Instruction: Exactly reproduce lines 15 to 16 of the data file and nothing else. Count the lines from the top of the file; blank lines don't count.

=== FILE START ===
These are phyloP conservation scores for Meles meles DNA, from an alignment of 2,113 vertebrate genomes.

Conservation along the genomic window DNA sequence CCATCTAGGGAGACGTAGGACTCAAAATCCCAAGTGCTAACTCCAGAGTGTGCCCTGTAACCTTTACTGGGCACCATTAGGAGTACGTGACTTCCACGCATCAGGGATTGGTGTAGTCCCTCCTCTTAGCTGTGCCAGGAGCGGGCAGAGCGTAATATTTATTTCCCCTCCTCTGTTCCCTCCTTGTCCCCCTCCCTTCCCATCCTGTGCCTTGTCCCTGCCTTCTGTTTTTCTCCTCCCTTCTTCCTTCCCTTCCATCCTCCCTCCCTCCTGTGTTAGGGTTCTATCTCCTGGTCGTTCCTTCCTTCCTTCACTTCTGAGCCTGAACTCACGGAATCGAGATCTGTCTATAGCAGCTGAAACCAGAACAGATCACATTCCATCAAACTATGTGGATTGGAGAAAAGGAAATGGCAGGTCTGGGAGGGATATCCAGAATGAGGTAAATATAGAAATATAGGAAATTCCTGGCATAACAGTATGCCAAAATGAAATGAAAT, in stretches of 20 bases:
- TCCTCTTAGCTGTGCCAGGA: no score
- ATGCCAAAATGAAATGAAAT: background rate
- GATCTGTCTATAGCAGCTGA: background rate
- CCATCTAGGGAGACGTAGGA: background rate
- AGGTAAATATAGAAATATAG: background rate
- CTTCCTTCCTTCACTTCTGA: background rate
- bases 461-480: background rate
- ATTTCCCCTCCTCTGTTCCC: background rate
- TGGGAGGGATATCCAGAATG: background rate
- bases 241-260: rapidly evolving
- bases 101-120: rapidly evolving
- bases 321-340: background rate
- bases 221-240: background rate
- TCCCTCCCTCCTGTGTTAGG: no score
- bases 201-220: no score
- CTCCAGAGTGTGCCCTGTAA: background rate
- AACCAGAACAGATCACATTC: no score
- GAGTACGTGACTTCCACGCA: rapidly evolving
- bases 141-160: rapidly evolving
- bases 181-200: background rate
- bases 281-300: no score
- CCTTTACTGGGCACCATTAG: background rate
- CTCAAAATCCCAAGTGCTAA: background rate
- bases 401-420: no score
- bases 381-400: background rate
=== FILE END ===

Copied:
- bases 221-240: background rate
- TCCCTCCCTCCTGTGTTAGG: no score